Last August when I received the i-Got-U 120, I started looking for software to compliment the device. I found a number of products to make geotagging easy, but didn’t find many applications to actually do something with the geotagged data. One product that I found which could do something interesting with the photos was JetPhoto Studio and the accompanying JetPhoto Server. Up until now, my only experience with the software was under test conditions. This past weekend, I finally got to put the software through its paces when I got a chance to actually do something with geotagged photos.
The first thing that had me a little nervous about the software is that there are more Mac and Windows versions. In a lot of cases, the Mac versions are ports of the Windows version. As I’ve written about before, I’m not a huge fan of software ported to the Mac. The user interface doesn’t strike me as a Windows port, but doesn’t strike me as a potential winner of the (former) Apple Design Awards. I did a bit of digging into the application package, into the company, as well as the developer information on their site and it looks like the Mac version is the primary version and the Windows version is the port. Perfect, this lets the program pass the first cut and stay on my machine.
I decided to take the pictures from my recent ride on an airship and put it into the software. I noticed that I had to import the pictures into a new JetPhoto Studio album; I had already put them in iPhoto and had to copy them somewhere else. Unfortunately this eats up more disk space (this album is about 250 MB, so now I have 2 copies of all the pictures on my machine). I selected about 50 pictures and “starred” them so that they would be part of what I uploaded. I wanted to simply delete the pictures I didn’t want to recover some disk space, but couldn’t figure out how to do it, so I starred them. I had already geotagged the photos using PhotoLinker and some open source software for the i-Got-U, so I didn’t give the geotagging part a go. In addition, since I wanted my original photos geotagged, I had to do it outside of JetPhoto Studio (as I mentioned before, JetPhoto Studio copies the pictures into its own albums).
Now that I had an album put together, I had a few options for doing something with the pictures. I could export the photos as a Flash gallery, Lightbox gallery, Cover Flow Web Gallery, Google Map Gallery, or sync it to JetPhoto Server. The first options would effectively create a static site that if I wanted to modify, I’d have to re-upload the gallery. So, I went ahead and installed the JetPhoto Server. This was a simple installation that required creating a MySQL table, unzipping the server, and configuring a few items. I’ve installed so many Linux programs, that the whole process took under 5 minutes. I selected the Web Sync option, entered the credentials, and boom, the site was ready to go.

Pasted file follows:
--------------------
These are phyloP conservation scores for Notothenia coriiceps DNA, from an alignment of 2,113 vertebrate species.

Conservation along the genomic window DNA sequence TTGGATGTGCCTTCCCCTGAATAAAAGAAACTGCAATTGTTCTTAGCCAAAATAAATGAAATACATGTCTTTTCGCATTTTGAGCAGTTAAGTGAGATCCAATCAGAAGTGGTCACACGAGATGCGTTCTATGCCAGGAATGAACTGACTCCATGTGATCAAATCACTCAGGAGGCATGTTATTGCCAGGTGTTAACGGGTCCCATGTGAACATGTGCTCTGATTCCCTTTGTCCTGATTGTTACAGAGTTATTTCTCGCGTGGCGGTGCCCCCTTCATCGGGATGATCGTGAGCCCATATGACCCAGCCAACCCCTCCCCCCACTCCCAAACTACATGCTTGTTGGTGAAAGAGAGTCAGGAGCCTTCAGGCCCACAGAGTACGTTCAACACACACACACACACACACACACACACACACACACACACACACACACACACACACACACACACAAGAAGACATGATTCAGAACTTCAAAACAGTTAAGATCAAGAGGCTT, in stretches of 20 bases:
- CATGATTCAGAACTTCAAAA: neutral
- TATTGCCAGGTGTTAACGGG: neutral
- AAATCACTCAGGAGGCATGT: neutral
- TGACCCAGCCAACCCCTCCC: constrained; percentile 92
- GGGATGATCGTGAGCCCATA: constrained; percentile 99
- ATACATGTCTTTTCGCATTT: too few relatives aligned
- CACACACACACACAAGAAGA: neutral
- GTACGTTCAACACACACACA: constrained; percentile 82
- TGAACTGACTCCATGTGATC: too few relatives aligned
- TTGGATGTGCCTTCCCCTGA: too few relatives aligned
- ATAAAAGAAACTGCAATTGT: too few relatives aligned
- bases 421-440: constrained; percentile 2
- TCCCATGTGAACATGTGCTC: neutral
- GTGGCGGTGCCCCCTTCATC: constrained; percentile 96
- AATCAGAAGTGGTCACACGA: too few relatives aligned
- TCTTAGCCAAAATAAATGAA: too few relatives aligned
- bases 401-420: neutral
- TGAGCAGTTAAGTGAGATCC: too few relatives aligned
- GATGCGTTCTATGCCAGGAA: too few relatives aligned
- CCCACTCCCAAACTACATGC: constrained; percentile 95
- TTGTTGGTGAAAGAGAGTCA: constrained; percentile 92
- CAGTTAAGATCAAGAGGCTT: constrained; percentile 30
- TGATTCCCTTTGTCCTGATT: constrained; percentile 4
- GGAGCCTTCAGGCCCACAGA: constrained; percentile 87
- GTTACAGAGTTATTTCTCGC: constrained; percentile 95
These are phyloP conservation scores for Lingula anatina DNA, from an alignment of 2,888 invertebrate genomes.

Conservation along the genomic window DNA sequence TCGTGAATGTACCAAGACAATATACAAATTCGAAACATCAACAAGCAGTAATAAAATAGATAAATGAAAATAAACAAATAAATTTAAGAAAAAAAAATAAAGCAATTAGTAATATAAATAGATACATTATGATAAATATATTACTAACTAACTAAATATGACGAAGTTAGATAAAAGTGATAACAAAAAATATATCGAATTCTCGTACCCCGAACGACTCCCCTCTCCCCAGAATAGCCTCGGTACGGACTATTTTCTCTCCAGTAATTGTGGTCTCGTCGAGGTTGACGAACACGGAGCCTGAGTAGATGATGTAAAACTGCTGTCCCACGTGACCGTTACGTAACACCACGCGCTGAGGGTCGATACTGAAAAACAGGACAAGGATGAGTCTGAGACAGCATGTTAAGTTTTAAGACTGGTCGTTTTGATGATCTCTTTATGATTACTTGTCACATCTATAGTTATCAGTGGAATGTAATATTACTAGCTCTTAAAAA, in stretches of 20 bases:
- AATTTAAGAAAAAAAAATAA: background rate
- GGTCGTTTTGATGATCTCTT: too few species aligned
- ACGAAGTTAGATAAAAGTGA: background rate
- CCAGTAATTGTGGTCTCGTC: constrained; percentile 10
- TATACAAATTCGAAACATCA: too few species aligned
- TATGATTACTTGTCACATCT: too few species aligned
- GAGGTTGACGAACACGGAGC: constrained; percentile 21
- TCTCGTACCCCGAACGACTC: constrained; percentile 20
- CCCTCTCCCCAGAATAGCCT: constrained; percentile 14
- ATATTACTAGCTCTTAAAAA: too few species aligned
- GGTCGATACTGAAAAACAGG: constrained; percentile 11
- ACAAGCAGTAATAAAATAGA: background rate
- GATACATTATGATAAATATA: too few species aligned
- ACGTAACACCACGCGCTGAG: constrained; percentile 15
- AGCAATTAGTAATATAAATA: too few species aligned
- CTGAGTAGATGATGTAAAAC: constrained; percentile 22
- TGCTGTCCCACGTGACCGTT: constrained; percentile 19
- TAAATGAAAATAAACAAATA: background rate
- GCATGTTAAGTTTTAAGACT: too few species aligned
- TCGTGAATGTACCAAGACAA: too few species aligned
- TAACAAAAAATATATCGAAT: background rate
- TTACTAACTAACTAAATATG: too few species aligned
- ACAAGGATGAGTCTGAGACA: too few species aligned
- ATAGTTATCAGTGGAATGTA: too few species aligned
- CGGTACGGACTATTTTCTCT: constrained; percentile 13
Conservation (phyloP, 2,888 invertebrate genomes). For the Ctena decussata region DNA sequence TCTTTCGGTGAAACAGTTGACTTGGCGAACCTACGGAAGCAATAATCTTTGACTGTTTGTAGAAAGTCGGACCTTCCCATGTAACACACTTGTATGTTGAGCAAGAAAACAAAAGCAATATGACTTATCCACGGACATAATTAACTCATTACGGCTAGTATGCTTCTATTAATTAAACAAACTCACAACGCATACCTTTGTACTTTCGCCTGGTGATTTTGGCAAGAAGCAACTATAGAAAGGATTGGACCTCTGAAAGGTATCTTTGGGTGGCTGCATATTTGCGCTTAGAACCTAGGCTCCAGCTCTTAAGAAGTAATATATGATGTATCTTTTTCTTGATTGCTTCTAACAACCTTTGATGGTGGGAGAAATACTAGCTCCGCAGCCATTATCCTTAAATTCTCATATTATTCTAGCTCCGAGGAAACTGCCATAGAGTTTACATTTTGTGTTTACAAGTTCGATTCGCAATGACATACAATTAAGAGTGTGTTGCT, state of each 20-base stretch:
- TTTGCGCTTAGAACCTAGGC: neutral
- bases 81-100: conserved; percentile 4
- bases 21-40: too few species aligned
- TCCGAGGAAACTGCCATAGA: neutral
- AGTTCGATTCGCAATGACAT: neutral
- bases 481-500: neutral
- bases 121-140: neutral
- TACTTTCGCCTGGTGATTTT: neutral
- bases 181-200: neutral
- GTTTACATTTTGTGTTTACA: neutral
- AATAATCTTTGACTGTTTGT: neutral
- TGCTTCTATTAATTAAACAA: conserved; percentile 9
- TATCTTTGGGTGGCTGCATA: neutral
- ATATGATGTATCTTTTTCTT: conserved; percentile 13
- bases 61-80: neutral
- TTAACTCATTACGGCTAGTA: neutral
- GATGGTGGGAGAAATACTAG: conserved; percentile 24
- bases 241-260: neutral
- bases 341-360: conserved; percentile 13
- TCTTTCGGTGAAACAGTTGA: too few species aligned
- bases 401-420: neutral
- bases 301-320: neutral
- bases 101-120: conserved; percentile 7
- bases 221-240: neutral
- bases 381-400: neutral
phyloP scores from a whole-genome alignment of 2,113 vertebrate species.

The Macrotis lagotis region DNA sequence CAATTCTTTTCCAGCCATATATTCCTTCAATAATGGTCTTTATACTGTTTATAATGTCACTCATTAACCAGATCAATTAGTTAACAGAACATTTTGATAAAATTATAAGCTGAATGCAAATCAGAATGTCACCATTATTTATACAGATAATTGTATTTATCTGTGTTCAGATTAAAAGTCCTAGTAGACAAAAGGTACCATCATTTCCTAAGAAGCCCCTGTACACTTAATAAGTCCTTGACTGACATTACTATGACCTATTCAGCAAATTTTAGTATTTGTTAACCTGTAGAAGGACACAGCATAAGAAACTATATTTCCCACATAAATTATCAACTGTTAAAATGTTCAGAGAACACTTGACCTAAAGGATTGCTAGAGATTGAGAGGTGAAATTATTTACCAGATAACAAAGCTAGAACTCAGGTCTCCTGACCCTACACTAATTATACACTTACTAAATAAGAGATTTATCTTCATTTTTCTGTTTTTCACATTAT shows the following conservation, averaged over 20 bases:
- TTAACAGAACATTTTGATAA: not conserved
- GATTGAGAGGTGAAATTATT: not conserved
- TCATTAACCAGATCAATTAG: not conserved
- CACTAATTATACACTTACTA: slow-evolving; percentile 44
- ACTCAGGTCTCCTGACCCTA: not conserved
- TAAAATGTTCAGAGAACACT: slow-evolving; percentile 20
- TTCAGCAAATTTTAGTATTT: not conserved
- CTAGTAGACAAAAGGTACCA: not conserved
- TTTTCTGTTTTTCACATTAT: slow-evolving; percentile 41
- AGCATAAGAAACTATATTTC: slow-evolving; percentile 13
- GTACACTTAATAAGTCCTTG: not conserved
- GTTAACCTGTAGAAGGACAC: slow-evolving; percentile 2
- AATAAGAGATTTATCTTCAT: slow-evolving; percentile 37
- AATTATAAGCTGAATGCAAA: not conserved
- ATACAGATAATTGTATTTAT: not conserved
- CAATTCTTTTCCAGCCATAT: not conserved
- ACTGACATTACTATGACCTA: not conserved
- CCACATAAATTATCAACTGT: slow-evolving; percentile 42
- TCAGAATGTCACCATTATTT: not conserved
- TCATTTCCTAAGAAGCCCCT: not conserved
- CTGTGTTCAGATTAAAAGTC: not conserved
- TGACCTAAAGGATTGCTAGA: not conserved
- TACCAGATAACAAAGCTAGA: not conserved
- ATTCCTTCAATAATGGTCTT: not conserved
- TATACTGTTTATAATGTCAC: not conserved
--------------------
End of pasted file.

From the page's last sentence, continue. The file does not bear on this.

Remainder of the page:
One of the features that I find extremely compelling is the “Google Maps” mashup which shows the GPS locations and when you click on a pin, it shows the picture at that location. This is almost exactly what I envisioned when I wanted to geotag my photos. This resembles what iPhoto does on its map; however, this method allows you to publish your photos on a Web site. In addition, the server lets you choose how you want the photos viewed (Lightbox, Flash Gallery, etc.) without having to re-upload the pictures.
I’m pretty impressed with the results of JetPhoto Studio, but the management interface is a bit awkward. If you wanted to store all of your photos in JetPhoto Studio instead of iPhoto, then maybe this would be less of an issue.
- I really like the different output options for the web galleries.
- The Google Maps gallery is a great way to handle geotagged photos. Once I get more geotagged photos from other areas, I think it will be more useful.
- Installation of the server was quick and easy.
- Web Sync worked with no hassle and worked well.
- Adding images to albums copies them using up extra storage.
- The user interface could use a bit more polish.
- If the application focused on just creating the output and less on the management of the photos, I think it could simplify the interface.
If I put on my blinders and simply use the software to upload certain albums, I can definitely see myself using it again as I really like the results. In most cases, I don’t overlook user interface, but I haven’t seen another application (maybe I need to look harder) that quickly and easily produces similar results. I’m not sure what the differences between the Pro version and the free version, but for ease of use, the $25 for the Pro version is likely worth it as Web Sync isn’t part of the free version. The developer’s blog indicates that some new features are coming to JetPhoto Studio; I can’t wait to see them.